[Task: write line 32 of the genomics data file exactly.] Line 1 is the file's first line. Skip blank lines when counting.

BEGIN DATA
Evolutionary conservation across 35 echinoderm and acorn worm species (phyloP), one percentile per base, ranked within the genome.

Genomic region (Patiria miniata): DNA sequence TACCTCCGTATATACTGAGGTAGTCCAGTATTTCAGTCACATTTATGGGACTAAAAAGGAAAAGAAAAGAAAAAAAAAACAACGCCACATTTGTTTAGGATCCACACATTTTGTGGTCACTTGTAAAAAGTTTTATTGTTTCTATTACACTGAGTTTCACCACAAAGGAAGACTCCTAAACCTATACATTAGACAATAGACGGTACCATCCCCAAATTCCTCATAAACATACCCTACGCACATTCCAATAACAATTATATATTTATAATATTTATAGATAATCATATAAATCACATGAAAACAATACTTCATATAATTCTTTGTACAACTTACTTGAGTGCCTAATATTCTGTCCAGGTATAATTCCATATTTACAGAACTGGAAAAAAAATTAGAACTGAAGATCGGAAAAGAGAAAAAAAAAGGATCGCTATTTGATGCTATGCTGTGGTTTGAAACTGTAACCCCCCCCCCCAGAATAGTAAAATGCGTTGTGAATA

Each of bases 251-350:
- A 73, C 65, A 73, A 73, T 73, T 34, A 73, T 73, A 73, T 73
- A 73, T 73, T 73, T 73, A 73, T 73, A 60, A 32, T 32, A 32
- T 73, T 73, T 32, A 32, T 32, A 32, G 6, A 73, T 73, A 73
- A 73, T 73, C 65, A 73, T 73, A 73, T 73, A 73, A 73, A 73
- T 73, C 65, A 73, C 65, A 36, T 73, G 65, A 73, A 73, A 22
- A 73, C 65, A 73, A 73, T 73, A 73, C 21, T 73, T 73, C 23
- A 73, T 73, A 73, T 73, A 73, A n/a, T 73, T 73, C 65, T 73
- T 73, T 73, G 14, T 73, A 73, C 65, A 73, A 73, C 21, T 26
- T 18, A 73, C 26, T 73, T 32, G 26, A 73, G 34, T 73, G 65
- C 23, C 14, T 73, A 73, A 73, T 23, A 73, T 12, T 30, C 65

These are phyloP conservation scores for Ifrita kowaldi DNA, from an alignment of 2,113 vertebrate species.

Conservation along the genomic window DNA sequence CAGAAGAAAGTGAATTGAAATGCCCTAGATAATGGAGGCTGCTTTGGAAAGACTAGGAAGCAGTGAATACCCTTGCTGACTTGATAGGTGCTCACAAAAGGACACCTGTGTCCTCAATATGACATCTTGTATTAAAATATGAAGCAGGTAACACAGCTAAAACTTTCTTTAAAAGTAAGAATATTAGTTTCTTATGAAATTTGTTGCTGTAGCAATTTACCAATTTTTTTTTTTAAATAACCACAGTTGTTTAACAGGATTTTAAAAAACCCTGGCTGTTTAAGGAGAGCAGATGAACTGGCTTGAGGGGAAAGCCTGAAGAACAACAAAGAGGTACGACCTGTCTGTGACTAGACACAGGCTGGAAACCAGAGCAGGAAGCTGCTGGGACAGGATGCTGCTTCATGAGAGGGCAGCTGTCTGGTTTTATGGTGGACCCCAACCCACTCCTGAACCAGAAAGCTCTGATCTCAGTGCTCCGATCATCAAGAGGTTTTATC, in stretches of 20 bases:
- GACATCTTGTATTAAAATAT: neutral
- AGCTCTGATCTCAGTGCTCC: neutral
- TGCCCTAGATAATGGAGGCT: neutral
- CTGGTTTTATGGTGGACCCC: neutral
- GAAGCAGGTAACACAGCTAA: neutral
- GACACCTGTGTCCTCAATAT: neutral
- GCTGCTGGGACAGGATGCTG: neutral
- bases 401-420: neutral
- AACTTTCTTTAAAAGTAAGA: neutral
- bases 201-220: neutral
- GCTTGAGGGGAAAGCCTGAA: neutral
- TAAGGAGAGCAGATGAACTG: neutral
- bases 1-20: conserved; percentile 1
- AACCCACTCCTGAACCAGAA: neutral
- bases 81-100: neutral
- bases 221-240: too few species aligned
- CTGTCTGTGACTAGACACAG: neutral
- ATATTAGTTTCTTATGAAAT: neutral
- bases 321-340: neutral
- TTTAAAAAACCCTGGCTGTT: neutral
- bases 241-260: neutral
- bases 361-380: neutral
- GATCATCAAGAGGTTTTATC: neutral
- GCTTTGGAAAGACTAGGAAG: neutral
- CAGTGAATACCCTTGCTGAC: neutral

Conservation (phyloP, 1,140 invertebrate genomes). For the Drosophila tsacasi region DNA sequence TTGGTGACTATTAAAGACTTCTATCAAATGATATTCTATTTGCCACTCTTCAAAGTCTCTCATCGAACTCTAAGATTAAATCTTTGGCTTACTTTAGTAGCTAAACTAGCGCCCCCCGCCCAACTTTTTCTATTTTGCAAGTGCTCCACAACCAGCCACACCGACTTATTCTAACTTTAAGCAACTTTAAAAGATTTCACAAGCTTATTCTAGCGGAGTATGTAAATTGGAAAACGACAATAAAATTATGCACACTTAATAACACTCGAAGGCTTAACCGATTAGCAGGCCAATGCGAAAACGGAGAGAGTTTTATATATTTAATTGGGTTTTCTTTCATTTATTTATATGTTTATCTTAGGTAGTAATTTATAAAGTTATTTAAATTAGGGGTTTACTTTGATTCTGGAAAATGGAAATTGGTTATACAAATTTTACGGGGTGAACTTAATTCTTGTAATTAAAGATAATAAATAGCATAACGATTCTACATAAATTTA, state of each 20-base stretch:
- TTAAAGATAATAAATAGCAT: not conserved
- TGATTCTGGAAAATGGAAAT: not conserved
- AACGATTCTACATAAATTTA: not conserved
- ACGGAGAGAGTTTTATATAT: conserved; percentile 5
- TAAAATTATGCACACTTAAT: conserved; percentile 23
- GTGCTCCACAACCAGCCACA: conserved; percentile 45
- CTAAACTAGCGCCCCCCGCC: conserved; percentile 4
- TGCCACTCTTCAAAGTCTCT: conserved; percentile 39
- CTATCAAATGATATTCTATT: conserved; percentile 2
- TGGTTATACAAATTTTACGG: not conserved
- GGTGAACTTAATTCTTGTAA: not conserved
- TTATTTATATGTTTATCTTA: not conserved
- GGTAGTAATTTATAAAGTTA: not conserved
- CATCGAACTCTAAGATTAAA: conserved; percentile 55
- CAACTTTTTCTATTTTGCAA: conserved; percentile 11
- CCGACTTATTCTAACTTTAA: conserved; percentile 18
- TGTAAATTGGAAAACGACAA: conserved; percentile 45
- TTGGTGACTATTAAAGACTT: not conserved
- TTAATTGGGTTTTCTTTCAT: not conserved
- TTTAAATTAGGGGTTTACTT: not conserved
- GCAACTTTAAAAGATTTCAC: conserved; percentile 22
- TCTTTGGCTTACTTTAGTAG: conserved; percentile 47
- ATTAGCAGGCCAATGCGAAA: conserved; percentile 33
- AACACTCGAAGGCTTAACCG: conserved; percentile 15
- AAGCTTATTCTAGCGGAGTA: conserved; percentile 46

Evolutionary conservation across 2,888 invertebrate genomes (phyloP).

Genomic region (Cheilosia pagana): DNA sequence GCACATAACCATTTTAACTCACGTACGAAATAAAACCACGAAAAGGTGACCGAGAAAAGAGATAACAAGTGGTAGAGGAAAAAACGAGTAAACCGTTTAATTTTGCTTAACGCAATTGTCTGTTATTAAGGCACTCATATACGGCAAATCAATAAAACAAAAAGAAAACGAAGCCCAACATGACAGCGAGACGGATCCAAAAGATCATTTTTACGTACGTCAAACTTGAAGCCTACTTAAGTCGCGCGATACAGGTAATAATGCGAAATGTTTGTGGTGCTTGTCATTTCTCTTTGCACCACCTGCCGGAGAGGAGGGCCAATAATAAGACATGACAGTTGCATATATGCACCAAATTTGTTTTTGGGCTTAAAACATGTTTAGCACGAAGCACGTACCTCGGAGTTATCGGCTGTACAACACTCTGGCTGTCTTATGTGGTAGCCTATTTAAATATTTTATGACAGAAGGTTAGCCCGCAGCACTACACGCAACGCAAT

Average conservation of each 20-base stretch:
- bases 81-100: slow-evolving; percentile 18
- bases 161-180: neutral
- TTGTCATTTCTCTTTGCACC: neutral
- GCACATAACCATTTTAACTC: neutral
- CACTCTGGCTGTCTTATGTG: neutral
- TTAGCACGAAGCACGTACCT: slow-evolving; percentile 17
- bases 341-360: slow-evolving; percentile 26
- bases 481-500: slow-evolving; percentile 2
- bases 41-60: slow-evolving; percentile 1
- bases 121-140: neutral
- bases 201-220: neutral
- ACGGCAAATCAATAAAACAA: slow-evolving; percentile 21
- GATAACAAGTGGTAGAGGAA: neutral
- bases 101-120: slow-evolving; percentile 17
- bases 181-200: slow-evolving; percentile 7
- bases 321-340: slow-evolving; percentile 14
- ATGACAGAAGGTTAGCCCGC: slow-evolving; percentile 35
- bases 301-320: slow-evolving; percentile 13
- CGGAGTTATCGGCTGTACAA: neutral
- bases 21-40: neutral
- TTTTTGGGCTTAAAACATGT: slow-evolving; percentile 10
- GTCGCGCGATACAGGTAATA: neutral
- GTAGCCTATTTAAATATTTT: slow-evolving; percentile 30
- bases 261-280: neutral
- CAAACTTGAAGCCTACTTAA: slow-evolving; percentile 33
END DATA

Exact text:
- CTGTCTGTGACTAGACACAG: neutral